People balk at this because it threatens their own houses of cards. But I do not mince words to be liked, I spend months on end contemplating the nature of being known so that I can perhaps spare one soul a few hours of confusion. And I know that admitting you are dissatisfied or lonely is the fastest way to lose most of your “friends,” or perhaps the fastest way to find out who your good friends are. People run away from admitted loneliness like it is The Plague, either because the first person to admit it is the first one to ruin the game or because someone who is lonely must possess a fundamental flaw, because everyone is supposed to be able to fit in somewhere.
I do not offer Five Steps to Being a Better Person or Three Quick Tips to a More Social Life, because the world does not actually work that way. It would get me a hell of a lot more website clicks, and maybe I could finally generate at least a tiny bit of revenue from this website which is the sole repository of my honest and self-directed writing. But I refuse to lie to myself or to others for financial gain or convenience, because it is impossible to conceive of a life worth living that is built on the sands of lies and compromise.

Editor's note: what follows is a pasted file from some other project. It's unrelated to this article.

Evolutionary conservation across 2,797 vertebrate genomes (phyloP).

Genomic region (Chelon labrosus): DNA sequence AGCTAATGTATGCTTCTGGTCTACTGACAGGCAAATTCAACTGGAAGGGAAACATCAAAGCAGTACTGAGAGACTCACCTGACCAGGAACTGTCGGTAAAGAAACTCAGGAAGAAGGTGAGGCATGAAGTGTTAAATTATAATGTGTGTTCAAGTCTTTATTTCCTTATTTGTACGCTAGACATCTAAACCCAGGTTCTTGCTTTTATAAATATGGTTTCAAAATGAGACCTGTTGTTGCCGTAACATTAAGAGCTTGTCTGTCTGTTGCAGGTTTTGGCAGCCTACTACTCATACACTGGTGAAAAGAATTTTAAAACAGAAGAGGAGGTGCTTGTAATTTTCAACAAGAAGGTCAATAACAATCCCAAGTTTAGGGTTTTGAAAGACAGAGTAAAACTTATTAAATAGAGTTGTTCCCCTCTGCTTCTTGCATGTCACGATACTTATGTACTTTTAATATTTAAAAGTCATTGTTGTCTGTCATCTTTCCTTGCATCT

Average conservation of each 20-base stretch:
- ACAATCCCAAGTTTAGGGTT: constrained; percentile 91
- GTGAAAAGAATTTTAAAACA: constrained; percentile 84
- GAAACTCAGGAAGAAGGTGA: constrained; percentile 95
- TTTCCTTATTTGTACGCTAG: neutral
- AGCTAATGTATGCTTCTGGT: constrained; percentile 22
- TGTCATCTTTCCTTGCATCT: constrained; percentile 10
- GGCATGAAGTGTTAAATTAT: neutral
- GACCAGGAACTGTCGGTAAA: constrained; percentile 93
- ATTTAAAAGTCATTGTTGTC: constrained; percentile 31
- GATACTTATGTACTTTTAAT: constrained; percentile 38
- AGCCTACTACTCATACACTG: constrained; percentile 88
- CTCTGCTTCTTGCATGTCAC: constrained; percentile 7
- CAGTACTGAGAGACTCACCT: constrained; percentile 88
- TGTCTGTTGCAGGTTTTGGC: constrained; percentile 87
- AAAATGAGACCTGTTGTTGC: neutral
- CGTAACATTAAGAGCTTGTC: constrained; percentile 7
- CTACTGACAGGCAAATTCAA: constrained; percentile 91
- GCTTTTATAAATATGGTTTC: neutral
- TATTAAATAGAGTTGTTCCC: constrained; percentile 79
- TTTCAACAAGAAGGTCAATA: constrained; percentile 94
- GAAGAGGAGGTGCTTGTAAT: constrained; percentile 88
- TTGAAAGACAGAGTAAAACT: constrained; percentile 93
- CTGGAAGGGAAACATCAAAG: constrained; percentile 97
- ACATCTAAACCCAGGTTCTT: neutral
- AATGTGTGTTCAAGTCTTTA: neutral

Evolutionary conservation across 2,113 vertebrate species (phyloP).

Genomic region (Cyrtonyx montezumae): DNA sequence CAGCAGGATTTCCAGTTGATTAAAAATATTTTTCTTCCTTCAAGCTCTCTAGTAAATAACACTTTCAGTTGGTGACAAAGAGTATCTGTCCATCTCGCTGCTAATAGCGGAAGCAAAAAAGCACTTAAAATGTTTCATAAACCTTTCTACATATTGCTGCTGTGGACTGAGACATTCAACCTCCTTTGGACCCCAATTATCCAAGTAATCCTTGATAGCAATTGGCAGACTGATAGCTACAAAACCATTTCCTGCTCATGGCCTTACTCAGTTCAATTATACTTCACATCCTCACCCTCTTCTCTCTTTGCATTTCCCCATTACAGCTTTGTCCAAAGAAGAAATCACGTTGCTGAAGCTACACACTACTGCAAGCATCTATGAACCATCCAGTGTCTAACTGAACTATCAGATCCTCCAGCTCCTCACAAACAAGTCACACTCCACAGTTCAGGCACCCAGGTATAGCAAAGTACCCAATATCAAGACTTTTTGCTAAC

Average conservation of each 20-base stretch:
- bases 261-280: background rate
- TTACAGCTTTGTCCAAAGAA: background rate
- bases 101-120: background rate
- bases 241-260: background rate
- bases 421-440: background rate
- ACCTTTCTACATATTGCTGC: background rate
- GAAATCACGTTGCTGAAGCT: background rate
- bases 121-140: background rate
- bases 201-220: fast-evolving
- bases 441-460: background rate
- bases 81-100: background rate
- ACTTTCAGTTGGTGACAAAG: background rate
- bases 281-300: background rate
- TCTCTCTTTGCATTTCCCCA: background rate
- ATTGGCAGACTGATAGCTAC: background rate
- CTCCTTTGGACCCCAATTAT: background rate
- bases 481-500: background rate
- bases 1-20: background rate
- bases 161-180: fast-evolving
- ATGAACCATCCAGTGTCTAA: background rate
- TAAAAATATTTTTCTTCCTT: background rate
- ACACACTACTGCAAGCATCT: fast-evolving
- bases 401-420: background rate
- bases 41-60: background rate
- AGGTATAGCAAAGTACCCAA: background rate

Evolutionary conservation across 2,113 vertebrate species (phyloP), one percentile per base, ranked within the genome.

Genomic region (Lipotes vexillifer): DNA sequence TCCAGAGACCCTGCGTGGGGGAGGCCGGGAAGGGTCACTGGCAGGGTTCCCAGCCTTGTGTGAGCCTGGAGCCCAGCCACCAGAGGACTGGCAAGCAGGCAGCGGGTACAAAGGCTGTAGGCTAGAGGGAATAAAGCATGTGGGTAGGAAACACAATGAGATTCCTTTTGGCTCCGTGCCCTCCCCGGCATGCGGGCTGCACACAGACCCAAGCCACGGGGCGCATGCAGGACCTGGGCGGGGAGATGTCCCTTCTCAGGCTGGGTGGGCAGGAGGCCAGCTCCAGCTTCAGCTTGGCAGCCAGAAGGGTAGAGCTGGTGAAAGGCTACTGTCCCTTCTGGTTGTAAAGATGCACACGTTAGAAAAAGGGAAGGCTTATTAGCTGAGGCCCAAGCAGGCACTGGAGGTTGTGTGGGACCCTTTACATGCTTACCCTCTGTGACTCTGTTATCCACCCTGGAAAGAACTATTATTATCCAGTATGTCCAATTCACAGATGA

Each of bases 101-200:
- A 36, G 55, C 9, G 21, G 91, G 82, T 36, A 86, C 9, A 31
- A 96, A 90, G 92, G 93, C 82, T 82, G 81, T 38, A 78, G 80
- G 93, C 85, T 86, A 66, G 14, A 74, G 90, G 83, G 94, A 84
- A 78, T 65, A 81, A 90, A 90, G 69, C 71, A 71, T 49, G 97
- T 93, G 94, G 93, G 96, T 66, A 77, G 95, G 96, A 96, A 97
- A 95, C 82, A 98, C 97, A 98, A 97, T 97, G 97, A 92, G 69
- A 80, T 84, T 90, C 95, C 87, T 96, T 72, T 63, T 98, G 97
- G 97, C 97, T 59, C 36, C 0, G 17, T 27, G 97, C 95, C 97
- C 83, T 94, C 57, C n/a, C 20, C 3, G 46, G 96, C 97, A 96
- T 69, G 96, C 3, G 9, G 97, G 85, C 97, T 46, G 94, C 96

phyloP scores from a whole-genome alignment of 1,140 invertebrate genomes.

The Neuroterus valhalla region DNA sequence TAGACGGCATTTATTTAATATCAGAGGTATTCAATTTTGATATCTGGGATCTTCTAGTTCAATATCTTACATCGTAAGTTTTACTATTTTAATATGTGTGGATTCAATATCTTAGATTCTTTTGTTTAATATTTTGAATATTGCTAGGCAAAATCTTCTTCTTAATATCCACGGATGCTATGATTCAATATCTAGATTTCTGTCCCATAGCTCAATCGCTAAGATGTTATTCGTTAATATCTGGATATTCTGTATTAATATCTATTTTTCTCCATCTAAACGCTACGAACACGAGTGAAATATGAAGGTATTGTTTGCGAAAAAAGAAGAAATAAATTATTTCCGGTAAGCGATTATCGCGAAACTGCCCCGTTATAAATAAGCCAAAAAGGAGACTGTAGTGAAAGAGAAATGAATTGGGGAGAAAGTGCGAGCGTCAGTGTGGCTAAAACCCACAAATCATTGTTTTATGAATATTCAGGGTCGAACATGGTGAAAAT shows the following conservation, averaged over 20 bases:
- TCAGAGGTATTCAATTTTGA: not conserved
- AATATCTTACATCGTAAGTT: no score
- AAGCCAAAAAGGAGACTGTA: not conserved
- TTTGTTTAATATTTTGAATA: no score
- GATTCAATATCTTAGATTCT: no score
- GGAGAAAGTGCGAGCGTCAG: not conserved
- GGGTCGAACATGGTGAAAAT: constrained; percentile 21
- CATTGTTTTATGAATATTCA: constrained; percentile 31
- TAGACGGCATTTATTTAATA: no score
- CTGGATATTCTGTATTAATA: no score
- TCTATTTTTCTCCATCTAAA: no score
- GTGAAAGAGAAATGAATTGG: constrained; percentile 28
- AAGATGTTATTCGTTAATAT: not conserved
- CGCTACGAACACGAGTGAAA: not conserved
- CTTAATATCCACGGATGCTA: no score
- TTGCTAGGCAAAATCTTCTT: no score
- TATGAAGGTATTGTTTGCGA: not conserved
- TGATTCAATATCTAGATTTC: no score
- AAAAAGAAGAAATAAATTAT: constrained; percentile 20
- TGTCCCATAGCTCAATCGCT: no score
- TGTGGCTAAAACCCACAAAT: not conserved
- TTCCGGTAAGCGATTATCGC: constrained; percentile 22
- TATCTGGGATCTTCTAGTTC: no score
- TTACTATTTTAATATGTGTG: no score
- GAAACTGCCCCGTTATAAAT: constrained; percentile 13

I could write volumes about soul-searching in a trendy Porsche or exploring the uncharted North in a vintage Land Cruiser, but I do not wish to posture myself as an unknowable approximation of The Good Life. Those trips taught me a lot, but virtually all of it was learned independently of misty-eyed poetics about old machines or the open road. Instead, it was learned laying on crunchy motel bedspreads listening to men yell at their prostitutes in the room next door or around campfires with people who could buy my entire life with their checking account but were asking me for advice about or on empty hiking trails where I sang Willie Nelson to the wind in hopes of avoiding a hungry grizzly bear.